I'm fucking exhausted or else I'd go into paragraphs long description, rebent, as biogeochemical cycles of the past are actually my specialty. But basically she's talking about how a chemical substance like nitrogen or carbon move through earth's various processes like erosion or in/out of the atmosphere and also through living organisms. Nitrogen is a great example - while the atmosphere is ~78% nitrogen it's unusable in that form (N2) by plants, so it needs to be changed into another form, or "fixed" for plants to use it. This may happen through lightning and bacterial processes. Or think about when a plant dies or gets eaten - where does the nitrogen go then? Into another organism or back into the soil. Or nitrogen may enter oceans through run-off, which affects plankton populations. Humans have fucked with the nitrogen cycle in a really big way as we are now introducing about 30% of "fixed" nitrogen that exists. (BUT it's not just black and white as it's part of our agricultural processes and thus has had implications on who eats.)

So think about a rock eroding into its various elements - silica, for example - and how that might go into a river and then into the ocean, where organisms like diatoms will use it. Or how much carbon is held in the great chalks and carbonate platforms of the world like the Bahamas or Florida, which means various elements were taken out of the ocean and fixed "in place" by biological organisms like plankton or as a product of certain algae, which then in turn become rock. Later the chalk erodes back into the ocean or into a river, "releasing" the carbon, which modern plankton may use. . . . so how would a dam, or say, a series of dams on the Missouri, might impact that?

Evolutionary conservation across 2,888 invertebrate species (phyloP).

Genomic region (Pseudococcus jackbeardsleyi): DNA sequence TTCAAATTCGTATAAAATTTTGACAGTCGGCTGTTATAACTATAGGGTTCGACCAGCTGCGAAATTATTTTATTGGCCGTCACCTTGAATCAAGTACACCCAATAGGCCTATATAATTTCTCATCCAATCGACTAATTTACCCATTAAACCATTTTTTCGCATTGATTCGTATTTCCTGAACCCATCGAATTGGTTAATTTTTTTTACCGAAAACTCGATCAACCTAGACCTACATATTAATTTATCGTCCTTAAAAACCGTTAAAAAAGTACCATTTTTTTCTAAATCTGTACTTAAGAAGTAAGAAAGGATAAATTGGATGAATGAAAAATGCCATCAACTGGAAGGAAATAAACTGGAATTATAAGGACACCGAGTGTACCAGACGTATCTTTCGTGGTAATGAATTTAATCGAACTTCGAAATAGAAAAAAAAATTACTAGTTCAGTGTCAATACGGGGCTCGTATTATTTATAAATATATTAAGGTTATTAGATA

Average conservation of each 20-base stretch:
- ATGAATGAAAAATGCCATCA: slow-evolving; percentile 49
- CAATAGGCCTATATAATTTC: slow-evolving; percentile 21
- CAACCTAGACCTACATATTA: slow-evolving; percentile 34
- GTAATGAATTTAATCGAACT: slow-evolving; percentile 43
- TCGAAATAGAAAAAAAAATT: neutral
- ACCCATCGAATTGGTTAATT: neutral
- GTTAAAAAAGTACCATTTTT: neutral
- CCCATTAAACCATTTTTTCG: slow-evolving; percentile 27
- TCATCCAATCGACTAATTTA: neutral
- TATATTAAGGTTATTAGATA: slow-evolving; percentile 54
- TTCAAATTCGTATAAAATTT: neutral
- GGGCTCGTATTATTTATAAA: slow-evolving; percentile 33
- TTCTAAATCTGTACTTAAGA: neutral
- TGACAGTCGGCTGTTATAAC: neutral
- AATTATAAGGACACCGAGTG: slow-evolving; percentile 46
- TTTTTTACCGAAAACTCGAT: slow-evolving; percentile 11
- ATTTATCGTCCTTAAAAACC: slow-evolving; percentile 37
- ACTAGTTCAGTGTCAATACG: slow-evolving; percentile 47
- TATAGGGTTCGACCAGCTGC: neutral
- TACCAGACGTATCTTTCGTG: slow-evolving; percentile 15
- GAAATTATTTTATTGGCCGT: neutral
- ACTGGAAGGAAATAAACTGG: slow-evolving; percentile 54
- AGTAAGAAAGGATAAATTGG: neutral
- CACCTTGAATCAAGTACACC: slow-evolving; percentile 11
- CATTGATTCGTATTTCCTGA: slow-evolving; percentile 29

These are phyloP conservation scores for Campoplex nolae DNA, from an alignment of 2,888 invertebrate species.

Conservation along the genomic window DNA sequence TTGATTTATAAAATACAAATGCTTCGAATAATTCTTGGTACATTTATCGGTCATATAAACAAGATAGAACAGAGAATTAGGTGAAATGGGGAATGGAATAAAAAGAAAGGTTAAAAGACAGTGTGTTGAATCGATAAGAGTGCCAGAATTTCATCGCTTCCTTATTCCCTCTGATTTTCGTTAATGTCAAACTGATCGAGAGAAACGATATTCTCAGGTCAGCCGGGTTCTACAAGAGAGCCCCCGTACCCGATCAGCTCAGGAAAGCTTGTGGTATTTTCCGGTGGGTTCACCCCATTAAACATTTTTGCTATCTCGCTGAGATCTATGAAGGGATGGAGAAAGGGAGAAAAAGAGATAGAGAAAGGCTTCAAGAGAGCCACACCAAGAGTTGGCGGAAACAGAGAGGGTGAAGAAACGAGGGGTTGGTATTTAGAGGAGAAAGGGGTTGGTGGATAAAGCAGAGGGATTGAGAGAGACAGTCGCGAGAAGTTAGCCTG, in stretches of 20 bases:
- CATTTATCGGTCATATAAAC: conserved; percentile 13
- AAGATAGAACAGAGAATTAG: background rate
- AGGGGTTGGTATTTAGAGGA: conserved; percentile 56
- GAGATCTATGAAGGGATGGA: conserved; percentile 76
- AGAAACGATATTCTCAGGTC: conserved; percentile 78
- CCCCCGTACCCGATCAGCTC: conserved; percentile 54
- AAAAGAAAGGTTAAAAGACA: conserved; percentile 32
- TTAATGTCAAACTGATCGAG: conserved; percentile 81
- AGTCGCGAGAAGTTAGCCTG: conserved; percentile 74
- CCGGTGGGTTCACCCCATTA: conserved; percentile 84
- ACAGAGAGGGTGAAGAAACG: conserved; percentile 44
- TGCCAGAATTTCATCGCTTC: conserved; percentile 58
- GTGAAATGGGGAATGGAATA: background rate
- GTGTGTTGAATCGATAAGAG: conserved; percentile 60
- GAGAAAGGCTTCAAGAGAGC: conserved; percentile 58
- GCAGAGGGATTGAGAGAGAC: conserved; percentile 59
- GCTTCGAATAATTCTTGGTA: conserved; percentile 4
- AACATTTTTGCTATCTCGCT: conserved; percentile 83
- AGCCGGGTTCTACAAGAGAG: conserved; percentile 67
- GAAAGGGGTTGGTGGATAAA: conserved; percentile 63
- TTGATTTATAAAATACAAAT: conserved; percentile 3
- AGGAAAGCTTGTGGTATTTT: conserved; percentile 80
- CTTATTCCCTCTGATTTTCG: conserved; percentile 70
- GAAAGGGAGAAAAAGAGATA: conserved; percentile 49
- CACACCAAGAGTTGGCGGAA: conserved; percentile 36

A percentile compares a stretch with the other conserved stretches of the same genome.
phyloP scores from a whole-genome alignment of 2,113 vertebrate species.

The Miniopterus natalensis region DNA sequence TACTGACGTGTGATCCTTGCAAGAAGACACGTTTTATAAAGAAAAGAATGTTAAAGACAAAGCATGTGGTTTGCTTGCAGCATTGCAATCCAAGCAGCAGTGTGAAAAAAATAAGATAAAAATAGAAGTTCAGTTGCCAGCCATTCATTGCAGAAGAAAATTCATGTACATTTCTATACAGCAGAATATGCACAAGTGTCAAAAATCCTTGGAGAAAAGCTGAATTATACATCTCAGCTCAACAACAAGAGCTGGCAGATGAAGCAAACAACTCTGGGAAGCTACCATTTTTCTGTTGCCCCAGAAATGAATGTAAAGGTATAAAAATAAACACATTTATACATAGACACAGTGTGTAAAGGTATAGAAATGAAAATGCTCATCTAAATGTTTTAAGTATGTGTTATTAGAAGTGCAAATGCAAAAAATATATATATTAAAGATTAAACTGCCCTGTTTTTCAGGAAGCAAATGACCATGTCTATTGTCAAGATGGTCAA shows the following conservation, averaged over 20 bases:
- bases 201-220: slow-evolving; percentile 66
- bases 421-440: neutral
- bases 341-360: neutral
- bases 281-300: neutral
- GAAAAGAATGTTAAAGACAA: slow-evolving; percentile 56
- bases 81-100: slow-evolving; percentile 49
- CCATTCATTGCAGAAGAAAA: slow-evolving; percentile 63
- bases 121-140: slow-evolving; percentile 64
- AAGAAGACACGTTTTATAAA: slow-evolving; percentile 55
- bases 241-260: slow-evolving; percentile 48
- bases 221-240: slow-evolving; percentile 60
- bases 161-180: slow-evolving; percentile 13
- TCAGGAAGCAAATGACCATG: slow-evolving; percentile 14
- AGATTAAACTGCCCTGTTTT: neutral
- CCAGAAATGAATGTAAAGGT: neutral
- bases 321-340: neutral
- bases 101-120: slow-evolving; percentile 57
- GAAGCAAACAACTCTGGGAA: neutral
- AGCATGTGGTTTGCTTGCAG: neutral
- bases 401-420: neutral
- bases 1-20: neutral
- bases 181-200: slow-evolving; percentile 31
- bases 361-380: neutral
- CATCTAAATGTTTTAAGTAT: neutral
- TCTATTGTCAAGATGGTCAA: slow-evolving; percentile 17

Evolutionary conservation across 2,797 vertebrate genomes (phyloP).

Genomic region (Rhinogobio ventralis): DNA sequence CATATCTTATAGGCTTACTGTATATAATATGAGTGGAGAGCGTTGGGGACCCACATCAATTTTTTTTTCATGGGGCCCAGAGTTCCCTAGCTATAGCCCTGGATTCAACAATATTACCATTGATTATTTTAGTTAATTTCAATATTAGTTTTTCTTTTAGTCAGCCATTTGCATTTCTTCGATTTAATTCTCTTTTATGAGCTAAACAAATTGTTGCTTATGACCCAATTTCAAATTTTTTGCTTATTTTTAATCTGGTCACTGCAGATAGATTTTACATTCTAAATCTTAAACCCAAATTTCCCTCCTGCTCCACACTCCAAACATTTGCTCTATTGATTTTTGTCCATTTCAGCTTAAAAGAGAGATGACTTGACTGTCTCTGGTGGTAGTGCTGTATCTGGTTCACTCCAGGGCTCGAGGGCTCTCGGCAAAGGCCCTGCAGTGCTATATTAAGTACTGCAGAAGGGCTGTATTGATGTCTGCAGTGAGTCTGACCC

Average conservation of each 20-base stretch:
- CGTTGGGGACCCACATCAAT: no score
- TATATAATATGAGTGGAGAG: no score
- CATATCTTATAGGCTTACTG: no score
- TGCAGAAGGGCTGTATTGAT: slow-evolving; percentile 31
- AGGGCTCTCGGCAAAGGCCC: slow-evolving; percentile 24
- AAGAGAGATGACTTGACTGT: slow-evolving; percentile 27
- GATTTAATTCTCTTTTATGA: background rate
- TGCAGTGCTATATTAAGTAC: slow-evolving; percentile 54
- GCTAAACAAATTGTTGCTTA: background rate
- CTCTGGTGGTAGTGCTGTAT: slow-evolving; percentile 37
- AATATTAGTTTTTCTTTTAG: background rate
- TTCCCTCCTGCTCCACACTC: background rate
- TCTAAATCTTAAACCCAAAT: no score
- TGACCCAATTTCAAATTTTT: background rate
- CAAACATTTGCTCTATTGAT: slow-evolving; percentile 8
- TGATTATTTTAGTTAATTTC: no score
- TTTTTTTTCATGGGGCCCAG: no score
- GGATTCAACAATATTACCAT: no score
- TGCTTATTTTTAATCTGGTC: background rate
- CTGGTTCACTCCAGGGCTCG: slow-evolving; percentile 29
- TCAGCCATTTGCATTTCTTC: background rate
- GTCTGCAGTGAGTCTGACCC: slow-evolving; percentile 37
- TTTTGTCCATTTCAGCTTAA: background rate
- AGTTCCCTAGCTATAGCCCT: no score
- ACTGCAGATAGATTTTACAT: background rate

A great example of a change in biogeochemical processes in the past is the evolution of certain plants during the Oligocene, particularly grasses, that processed carbon differently in photosynthesis as a result of climate at that time - particularly low atmospheric CO2 levels and increasing acidification. As a result these grasses vastly affected global carbon storage, the carbon cycle itself, and the evolution of herbivores. (If you're interested look up evolution of C4 plants.)

This is all very very very simplified. IMHO biogeochemical cycles are some of the hardest "scienc-ing" that exist. It's a closed system with sooooo many factors - like tectonics! Are there a lot of volcanoes? Are the earth's continents lumped together or spread out? Or something like is there a Gulf Stream? Or the tilt of the earth's pole! Or - and this is huge - what organisms exist at a time.